Extracellular DNA in Single- and Multiple-Species Unsaturated Biofilms

Donald Bren School of Environmental Science and Management, University of California-Santa Barbara, Bren Hall, Santa Barbara, CA 93106-5131, USA.
Applied and Environmental Microbiology (Impact Factor: 3.67). 10/2005; 71(9):5404-10. DOI: 10.1128/AEM.71.9.5404-5410.2005
Source: PubMed


The extracellular polymeric substances (EPS) of bacterial biofilms form a hydrated barrier between cells and their external environment. Better characterization of EPS could be useful in understanding biofilm physiology. The EPS are chemically complex, changing with both bacterial strain and culture conditions. Previously, we reported that Pseudomonas aeruginosa unsaturated biofilm EPS contains large amounts of extracellular DNA (eDNA) (R. E. Steinberger, A. R. Allen, H. G. Hansma, and P. A. Holden, Microb. Ecol. 43:416-423, 2002). Here, we investigated the compositional similarity of eDNA to cellular DNA, the relative quantity of eDNA, and the terminal restriction fragment length polymorphism (TRFLP) community profile of eDNA in multiple-species biofilms. By randomly amplified polymorphic DNA analysis, cellular DNA and eDNA appear identical for P. aeruginosa biofilms. Significantly more eDNA was produced in P. aeruginosa and Pseudomonas putida biofilms than in Rhodococcus erythropolis or Variovorax paradoxus biofilms. While the amount of eDNA in dual-species biofilms was of the same order of magnitude as that of of single-species biofilms, the amounts were not predictable from single-strain measurements. By the Shannon diversity index and principle components analysis of TRFLP profiles generated from 16S rRNA genes, eDNA of four-species biofilms differed significantly from either cellular or total DNA of the same biofilm. However, total DNA- and cellular DNA-based TRFLP analyses of this biofilm community yielded identical results. We conclude that extracellular DNA production in unsaturated biofilms is species dependent and that the phylogenetic information contained in this DNA pool is quantifiable and distinct from either total or cellular DNA.

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Available from: Patricia A Holden, Jan 07, 2015
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    • "Consequently, extracellular DNA (eDNA) released into the environment could be an important organic matter constituent and nutrient source for microorganisms (Pietramellara et al., 2009). Although eDNA has received attention for its roles in bacterial transformation (Paget and Simonet, 1994; Pietramellara et al., 2006) and biofilm formation (Whitchurch et al., 2002; Steinberger and Holden, 2005; B€ ockelmann et al., 2006), the decomposition dynamics of eDNA are not well understood (Nannipieri et al., 2012). Specifically, mineralization rates of eDNA in soil have not been characterized, and the representation of eDNA to the soil metagenome remains speculative. "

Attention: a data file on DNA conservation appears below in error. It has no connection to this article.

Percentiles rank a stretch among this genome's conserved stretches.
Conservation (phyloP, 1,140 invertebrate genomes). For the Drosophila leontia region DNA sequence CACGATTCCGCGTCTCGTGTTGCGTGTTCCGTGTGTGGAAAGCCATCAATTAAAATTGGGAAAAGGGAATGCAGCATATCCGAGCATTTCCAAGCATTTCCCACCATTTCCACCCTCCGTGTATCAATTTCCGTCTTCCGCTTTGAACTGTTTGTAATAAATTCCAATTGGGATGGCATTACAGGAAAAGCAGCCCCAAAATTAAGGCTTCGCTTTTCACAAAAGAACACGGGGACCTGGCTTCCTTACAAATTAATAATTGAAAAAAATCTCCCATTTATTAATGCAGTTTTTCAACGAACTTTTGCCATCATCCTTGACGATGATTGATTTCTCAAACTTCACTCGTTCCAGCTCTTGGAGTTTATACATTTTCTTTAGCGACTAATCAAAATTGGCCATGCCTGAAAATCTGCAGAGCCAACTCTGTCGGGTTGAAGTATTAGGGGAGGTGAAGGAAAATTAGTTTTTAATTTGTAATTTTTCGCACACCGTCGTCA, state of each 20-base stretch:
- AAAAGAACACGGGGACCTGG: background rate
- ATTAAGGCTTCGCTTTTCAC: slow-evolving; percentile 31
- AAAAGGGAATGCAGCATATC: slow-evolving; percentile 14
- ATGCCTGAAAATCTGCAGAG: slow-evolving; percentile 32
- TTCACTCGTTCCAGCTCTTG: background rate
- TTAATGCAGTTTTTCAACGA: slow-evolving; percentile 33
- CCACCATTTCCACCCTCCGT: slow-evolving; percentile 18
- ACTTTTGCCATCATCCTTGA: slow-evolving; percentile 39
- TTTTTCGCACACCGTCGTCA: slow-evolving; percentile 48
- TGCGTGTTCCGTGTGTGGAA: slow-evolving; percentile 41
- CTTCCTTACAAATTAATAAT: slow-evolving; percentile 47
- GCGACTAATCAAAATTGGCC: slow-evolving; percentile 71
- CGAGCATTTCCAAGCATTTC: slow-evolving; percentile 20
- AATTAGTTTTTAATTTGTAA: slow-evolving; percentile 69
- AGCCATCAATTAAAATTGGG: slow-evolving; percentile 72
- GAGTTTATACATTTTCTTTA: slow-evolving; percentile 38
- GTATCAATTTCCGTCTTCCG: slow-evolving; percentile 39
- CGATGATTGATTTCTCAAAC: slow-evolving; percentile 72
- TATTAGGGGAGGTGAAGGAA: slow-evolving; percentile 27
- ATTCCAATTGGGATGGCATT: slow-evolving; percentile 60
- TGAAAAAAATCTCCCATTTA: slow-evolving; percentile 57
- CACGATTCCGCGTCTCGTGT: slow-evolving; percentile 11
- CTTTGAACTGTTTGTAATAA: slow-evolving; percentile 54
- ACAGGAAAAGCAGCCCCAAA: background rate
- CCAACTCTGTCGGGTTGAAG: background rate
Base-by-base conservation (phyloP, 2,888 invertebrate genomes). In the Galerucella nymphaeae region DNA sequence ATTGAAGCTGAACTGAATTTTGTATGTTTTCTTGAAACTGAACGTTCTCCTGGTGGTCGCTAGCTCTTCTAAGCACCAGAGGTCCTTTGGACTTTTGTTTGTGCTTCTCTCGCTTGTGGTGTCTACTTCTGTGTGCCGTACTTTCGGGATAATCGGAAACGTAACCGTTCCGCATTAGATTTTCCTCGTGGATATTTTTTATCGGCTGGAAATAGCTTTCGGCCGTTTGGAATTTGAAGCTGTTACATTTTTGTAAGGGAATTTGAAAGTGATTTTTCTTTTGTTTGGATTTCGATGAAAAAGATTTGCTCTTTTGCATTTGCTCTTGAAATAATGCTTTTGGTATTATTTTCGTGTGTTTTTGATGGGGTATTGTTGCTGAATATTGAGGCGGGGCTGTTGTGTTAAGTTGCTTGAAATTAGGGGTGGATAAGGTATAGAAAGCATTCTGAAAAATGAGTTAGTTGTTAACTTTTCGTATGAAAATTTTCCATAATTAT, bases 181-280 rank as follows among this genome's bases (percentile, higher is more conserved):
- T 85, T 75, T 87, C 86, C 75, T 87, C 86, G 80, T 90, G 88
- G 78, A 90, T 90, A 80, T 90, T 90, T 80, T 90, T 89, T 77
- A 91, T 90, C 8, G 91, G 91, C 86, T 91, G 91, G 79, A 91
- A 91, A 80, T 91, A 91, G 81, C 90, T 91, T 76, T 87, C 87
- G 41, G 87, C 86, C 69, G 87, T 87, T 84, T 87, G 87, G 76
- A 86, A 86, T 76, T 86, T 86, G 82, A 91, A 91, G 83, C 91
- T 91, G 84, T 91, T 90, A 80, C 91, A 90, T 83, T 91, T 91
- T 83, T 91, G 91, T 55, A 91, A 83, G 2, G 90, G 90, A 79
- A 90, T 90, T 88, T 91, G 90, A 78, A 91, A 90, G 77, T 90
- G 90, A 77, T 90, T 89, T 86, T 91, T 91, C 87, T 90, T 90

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    ABSTRACT: Microbial necromass is an important source of stabilized organic matter in soil, yet the decomposition dynamics of necromass constituents have not been adequately characterized. This includes DNA, a nutrient-rich molecule that when released into the environment as extracellular DNA (eDNA) can be readily used by soil microorganisms. However, the ecological relevance of eDNA as a nutrient source for soil microorganisms is relatively unknown. To address these deficits, we performed a laboratory experiment wherein soils were amended with 13C-labeled eDNA and clay minerals known to interact with DNA (kaolinite and montmorillonite). The amount of eDNA-carbon remaining in the soil declined exponentially over time. Kaolinite amendment decreased eDNA decomposition rates and, after 30 days, retained a higher fraction of eDNA-carbon (∼70% remaining) than control or montmorillonite soils (∼40% remaining), indicating that clay mineral sorption can stabilize eDNA-derived carbon in soil. Sequencing of bacterial 16S rRNA genes showed that during the incubation the relative abundance of the added eDNA's sequence decreased by 98%, 92% and 99% in the control, montmorillonite, and kaolinite amended soils respectively. These results suggest that the fraction of eDNA-carbon that remained in the soil was incorporated into microbial biomass, firmly bound to soil constituents, or fragmented and no longer amenable to sequencing. In addition, the eDNA amendment affected the composition of the bacterial community. Specifically, the relative abundance of select phyla (Planctomycetes and TM7) and genera (e.g., Arthrobacter and Nocardioides) were elevated in soils that received eDNA, suggesting these groups may be particularly effective at degrading eDNA and using it for growth. Taken together, these results indicate that while eDNA is consumed by bacteria in soil, a fraction of eDNA material is resistant to decomposition, particularly when stabilized by soil minerals, suggesting a substantial amount of recalcitrant eDNA could accumulate over time.